Police in San Diego county have detained a 19-year-old man following a shooting at a synagogue on Saturday that left one woman dead and at least three people, including an eight-year-old girl, injured.
Authorities identified the suspect in the shooting in the city of Poway, 20 miles (30km) north of San Diego, as John Earnest, who had posted an antisemitic screed online in the form of an “open letter”. San Diego county sheriff William Gore said the teenager could be charged with hate crimes as well as homicide and was also being investigated in connection with an arson attack on a mosque in the nearby city of Escondido in March.
Authorities believe the suspect acted alone and that his assault style weapon may have malfunctioned during the attack, preventing further casualties.
At a rally on Saturday night Donald Trump said the entire nation “stands in solidarity with the Jewish community”, while the Israeli president, Reuven Rivlin, said the attack was “yet another painful reminder that antisemitism and hatred of Jews is still with us, everywhere.”
A 60-year-old woman, Lori Gilbert Kaye, was killed in the attack. The Israeli diaspora minister, Naftali Bennett, described her as “a Jewish hero” who had thrown herself “in the path of the murderer’s bullets to save the life of the rabbi”.
Israeli officials also confirmed that two of the wounded were Israeli nationals. Eight-year-old Noya Dahan, and her uncle Almog Peretz, 34, had moved to San Diego a few years ago and were hit by shrapnel during the attack. Local authorities named the synagogue’s founding Rabbi, Yisroel Goldstein, as the third person injured in the attack, he was injured in both index fingers in what appeared to be defensive wounds, according to authorities.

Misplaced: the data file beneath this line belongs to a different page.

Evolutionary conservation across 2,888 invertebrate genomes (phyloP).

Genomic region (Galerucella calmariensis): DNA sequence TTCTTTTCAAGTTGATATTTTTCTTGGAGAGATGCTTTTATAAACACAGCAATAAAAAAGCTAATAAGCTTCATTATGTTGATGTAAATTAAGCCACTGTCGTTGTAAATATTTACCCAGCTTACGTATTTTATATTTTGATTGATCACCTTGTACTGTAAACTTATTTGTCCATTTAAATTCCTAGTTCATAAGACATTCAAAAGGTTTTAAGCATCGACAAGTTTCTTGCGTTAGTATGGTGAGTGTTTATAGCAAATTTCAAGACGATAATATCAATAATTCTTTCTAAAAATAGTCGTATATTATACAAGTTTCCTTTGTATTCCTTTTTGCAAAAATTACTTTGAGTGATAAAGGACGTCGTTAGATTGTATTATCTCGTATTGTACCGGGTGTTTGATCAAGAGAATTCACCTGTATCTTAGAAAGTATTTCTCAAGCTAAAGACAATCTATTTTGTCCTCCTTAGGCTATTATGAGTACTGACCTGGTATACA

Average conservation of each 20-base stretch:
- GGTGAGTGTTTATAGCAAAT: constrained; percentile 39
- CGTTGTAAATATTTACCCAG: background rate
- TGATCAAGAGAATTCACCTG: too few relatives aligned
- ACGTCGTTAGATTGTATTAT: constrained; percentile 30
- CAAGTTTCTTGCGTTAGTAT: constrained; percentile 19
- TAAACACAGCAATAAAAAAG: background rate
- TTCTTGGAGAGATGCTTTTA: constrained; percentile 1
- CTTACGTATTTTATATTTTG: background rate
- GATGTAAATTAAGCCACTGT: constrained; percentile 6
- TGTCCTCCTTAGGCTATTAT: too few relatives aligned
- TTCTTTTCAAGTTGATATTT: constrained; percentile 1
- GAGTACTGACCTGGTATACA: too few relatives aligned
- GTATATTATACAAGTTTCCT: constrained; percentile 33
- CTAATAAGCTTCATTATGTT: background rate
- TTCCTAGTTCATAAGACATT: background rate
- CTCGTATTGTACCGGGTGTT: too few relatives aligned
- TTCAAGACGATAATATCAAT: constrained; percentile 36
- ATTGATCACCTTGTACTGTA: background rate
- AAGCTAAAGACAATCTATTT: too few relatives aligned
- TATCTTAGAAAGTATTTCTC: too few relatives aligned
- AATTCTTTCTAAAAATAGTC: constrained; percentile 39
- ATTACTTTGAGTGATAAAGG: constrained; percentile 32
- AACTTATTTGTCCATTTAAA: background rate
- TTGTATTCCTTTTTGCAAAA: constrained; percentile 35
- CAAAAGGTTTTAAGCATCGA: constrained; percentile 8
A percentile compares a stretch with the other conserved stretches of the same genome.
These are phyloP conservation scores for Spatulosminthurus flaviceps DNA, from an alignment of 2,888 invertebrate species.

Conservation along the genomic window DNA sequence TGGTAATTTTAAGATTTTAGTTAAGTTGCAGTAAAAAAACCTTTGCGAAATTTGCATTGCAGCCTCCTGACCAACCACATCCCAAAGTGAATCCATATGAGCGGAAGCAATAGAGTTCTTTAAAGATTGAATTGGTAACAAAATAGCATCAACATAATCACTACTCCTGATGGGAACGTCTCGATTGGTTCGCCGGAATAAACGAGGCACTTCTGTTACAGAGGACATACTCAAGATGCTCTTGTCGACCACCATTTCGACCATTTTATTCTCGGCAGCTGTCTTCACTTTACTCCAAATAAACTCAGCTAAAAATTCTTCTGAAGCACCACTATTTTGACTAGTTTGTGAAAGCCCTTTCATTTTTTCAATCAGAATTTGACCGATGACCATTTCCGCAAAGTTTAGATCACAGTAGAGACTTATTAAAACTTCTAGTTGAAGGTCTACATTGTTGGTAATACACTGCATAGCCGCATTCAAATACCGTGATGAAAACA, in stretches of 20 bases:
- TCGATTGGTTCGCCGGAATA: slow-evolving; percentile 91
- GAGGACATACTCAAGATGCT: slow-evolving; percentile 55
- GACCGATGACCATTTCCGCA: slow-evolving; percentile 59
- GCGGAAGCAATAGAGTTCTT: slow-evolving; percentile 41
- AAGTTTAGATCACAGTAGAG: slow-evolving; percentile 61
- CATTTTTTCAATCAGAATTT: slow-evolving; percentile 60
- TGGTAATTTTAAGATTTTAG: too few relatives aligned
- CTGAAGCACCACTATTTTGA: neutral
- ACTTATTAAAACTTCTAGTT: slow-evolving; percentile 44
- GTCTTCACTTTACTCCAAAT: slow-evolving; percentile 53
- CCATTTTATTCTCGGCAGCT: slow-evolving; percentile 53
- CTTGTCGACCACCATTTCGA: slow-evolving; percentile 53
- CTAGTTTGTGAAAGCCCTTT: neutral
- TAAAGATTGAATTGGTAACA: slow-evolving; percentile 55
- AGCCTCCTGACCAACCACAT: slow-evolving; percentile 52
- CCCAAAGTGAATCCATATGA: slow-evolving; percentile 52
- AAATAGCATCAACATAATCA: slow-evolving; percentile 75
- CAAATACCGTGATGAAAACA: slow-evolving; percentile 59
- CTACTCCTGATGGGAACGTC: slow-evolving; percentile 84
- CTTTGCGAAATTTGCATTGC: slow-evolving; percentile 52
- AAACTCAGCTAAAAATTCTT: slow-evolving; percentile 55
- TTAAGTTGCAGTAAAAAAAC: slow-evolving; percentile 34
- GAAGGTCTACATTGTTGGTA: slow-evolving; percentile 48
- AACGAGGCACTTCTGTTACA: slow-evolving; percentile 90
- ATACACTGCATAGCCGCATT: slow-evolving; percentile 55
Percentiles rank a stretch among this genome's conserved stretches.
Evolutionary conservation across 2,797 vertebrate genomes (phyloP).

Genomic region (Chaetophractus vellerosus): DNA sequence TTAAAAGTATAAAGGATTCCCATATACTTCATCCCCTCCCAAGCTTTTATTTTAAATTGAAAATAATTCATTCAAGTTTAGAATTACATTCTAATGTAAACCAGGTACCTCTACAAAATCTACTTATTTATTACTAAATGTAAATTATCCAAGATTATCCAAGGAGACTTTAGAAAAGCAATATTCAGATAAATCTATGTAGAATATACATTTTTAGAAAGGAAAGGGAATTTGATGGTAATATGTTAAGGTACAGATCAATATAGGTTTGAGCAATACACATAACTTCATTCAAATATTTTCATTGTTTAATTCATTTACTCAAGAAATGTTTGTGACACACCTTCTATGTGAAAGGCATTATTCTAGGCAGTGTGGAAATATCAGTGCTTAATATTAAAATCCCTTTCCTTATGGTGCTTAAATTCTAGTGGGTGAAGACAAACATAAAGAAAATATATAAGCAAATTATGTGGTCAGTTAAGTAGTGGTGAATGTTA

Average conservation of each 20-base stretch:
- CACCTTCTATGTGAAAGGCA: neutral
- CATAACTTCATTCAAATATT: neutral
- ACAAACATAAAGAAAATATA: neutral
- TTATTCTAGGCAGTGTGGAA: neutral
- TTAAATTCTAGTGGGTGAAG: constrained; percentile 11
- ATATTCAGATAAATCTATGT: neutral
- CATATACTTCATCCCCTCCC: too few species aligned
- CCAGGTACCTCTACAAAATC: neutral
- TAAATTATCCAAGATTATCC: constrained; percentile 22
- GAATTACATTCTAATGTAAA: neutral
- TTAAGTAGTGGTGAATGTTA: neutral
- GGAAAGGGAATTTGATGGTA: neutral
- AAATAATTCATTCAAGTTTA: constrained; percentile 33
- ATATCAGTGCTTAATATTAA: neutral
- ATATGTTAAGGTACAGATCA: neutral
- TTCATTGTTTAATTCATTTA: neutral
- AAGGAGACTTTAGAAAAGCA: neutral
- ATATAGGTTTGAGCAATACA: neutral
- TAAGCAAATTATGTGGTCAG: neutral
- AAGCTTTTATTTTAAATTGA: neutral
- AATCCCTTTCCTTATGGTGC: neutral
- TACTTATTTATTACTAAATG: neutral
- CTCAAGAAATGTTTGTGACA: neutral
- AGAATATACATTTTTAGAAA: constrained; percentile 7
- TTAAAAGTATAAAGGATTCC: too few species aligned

The San Diego county sheriff, William Gore, said Earnest was from the city and had no prior arrests.
As the shooter fled, an off-duty border patrol agent inside the synagogue opened fire, missing him but striking his getaway vehicle, Gore said.
Earnest called 911 shortly afterward to report the shooting, the San Diego police chief, David Nisleit, said. When an officer reached the man on a roadway, “the suspect pulled over, jumped out of his car with his hands up and was immediately taken into custody”, Nisleit said.
The mayor of Poway, Steve Vaus, said the gunman was “someone with hate in their heart … towards our Jewish community and that just will not stand.”
He confirmed that members of the congregation had engaged the gunman. “Those brave people certainly prevented this from being a much worse tragedy,” he said.
The incident came on the last day of Passover and exactly six months since a shooting at a Pittsburgh synagogue killed 11 people.
San Diego police identify synagogue shooting suspect – videoGore said investigators were reviewing the suspect’s social media posts and that he was also being investigated in relation to a fire at a mosque last month in a nearby city.
Gore said his department would work with the FBI and the city of Escondido, 15 miles (24km) north of the synagogue, to investigate Earnest’s possible connection to an arson that caused property damage at Dar-ul-Arqam mosque last month but no injuries.
A person who identified as John Earnest wrote an online post citing deadly attacks on mosques in New Zealand and Pittsburgh synagogue last year.